Recently held in Phoenix, Arizona, from April 3rd – 5th , 2003, The Phoenix Forum was a world-class adult Webmaster event, bringing some of our industry’s best and brightest together for a little fun in the sun, and a whole lot of learning, networking, and deal-making.
I’ve been to a few shows before: InterNext since it was ia2000 at the Monte Carlo, a couple of Fay Sharp’s great CyberNet Expos, and Host4Porn’s intimate Toronto affair. Each had its benefits and drawbacks, and its own particular personality. Out of this selection, I am tempted to say that this past Phoenix Forum (my first) was “the most productive” – and as such, I must heartily recommend that serious adult webmasters attend this event whenever possible.
Not (Just) for Newbies
At the outset, I should say that I think there are much better events for newbies to attend, such as InterNext with its endless displays and carnival atmosphere, or CyberNet with its fabulous mix of “quality time” and ‘accessible’ exhibitors. The Phoenix Forum, on the other hand, was an excellent networking event, where a group of seasoned veterans had the opportunity to spend extended ‘face time’ with one another. This is the type of event where real business can get done.
I found a very ‘political’ overtone apparent at this show however, as if virtual battle lines were being drawn between those who were ‘in favor’ – and those who weren’t. The ‘haves’ and ‘have nots’ being segregated at times, as if those who have been around the longest are banding together and holding onto one another, as our industry loses more familiar faces – faces that aren’t being replaced as quickly as they once were…
This isn’t necessarily a bad thing, however. Having a venue where you can find people you have known and trusted over the years, and being able to do business with them suits our industry’s current state of affairs, and helps everyone involved. And newbies weren’t ignored (far from it!). There were a variety of “old school” Webmasters that were more than willing to share their experience, even if some of these folks experiences prove a bit intimidating (I can see the look on a noob’s face as BigBear describes the quarter of a million free sites in his personal network).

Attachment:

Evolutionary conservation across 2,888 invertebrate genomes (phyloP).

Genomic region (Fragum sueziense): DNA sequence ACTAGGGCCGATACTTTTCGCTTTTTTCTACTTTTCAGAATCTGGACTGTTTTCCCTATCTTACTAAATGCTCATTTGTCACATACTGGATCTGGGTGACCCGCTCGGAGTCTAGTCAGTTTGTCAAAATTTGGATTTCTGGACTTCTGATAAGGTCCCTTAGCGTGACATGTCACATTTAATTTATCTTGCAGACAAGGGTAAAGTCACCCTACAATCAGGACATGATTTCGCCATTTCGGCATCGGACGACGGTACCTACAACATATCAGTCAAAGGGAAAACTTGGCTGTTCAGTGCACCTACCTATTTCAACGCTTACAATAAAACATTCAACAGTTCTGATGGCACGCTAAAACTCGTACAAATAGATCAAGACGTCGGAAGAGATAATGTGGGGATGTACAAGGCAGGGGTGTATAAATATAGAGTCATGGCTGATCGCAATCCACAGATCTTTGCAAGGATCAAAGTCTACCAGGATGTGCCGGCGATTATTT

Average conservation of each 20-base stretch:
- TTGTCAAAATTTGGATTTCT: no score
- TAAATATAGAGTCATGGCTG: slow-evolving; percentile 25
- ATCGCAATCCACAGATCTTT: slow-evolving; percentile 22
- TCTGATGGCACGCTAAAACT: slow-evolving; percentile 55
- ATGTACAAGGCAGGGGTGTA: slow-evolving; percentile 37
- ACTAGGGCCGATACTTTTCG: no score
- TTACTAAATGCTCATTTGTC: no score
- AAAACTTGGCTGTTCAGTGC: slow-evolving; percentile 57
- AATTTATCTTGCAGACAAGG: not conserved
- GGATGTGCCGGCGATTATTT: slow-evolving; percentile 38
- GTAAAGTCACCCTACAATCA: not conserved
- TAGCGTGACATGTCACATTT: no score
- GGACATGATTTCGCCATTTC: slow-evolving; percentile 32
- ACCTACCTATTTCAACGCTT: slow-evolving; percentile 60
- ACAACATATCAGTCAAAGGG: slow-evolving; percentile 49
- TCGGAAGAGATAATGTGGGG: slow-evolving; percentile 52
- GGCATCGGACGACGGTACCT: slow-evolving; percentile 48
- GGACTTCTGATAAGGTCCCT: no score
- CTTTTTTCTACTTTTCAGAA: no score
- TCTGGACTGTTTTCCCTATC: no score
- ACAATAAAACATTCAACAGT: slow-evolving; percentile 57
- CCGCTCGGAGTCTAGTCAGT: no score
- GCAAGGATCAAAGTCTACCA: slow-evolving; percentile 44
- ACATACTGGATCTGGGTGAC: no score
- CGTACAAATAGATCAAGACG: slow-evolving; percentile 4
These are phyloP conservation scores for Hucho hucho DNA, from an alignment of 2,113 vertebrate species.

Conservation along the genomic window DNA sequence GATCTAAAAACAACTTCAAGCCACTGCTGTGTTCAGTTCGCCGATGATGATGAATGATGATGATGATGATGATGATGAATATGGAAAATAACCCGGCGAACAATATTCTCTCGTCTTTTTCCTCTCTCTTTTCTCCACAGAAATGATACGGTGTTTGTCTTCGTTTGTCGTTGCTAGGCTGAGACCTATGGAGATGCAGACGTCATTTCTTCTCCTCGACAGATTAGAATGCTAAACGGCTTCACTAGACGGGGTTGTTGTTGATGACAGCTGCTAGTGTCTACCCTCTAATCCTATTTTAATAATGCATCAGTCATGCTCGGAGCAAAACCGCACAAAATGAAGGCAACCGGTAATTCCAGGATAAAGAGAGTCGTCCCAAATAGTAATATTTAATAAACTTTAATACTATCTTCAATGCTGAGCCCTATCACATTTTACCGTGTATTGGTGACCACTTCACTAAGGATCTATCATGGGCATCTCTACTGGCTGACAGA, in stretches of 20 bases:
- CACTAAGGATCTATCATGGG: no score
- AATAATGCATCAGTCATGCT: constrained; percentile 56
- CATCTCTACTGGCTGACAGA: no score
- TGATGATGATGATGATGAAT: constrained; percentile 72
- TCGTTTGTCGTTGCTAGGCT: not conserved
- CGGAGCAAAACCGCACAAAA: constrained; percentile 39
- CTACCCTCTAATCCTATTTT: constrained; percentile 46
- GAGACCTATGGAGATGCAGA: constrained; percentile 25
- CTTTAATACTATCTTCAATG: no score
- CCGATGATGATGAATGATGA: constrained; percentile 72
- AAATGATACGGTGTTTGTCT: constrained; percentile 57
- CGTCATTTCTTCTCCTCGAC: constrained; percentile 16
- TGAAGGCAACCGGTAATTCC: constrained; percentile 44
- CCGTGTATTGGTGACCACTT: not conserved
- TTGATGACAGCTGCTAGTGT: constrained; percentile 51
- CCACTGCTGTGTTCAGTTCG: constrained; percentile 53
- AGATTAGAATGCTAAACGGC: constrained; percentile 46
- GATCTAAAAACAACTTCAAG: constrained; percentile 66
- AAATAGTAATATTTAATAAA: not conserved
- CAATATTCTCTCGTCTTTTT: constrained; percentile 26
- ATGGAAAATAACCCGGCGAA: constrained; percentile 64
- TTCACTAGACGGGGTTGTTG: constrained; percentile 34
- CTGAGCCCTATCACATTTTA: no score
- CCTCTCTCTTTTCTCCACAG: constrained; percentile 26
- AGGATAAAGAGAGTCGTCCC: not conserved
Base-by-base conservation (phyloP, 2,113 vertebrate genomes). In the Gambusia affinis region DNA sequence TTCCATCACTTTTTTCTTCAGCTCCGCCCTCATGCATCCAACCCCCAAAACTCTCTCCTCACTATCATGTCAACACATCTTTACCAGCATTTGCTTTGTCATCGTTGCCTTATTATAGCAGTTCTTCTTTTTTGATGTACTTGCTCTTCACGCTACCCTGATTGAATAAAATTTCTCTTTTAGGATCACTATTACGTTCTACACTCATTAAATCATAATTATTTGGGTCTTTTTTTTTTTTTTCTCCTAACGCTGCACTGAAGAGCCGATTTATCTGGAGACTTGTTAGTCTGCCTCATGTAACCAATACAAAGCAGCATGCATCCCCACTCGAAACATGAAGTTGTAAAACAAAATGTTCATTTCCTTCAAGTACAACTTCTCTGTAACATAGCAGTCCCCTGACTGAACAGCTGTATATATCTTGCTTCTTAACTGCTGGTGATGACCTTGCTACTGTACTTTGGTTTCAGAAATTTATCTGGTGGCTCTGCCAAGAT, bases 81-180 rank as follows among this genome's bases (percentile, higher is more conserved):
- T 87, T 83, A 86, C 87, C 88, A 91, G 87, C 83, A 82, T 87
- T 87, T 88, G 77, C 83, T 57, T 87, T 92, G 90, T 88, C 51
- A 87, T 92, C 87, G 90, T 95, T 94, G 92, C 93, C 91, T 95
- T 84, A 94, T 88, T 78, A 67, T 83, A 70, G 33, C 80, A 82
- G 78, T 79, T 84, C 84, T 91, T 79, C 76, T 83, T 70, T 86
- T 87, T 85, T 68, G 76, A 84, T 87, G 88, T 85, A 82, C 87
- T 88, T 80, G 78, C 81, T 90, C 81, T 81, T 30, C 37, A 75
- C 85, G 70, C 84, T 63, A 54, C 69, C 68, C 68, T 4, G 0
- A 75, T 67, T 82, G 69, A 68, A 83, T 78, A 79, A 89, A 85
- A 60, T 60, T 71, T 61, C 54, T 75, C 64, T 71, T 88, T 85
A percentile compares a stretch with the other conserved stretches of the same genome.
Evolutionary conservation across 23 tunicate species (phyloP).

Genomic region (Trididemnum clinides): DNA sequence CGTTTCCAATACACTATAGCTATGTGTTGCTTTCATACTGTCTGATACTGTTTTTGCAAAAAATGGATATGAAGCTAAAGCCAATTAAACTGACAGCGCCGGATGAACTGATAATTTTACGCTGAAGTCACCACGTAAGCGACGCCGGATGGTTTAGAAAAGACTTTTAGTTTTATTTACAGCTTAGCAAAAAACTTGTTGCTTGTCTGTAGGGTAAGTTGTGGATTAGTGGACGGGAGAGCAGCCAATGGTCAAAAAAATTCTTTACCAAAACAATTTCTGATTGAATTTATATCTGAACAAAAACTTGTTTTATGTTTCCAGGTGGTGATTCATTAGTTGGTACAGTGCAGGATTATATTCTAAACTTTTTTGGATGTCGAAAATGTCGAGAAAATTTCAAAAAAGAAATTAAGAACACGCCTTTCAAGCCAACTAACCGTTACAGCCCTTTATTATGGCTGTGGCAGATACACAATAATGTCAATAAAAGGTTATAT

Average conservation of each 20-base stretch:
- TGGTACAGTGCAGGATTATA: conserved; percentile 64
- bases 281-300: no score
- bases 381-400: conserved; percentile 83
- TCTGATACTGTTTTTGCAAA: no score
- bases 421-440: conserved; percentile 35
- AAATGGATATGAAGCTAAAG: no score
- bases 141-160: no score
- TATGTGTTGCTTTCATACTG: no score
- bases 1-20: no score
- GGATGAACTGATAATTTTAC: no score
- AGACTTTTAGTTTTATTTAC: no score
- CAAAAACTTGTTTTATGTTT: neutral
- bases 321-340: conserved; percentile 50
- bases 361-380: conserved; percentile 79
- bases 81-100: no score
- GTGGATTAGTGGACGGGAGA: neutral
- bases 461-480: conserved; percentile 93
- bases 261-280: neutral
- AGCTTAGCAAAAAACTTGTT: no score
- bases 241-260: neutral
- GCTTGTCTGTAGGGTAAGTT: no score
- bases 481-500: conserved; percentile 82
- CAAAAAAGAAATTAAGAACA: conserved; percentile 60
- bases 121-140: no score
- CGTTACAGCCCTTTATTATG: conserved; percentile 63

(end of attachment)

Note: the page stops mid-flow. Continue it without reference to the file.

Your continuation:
For me personally, I found this event a perfect place to expand my contacts – with a more ‘casual’ Stephen spending increased time with a different group of webmasters than usual. While some of these ‘high level’ contacts left me a bit dazed, the more cliques you can fit into, the better… And in such pursuits, Phoenix shined, since the relaxed, casual atmosphere lent itself to introductions and unhurried conversations.
The seminars were somewhat more informal than others that I have participated in, and offered plenty of opportunity for audience members to ask questions – and get real answers. As is usually the case, the panel offered enough pearls of wisdom to make even the most hardcore ‘sound bite’ junkie satisfied, and a few of these remarks were valuable enough to become enshrined in my notes, awaiting presentation to you here: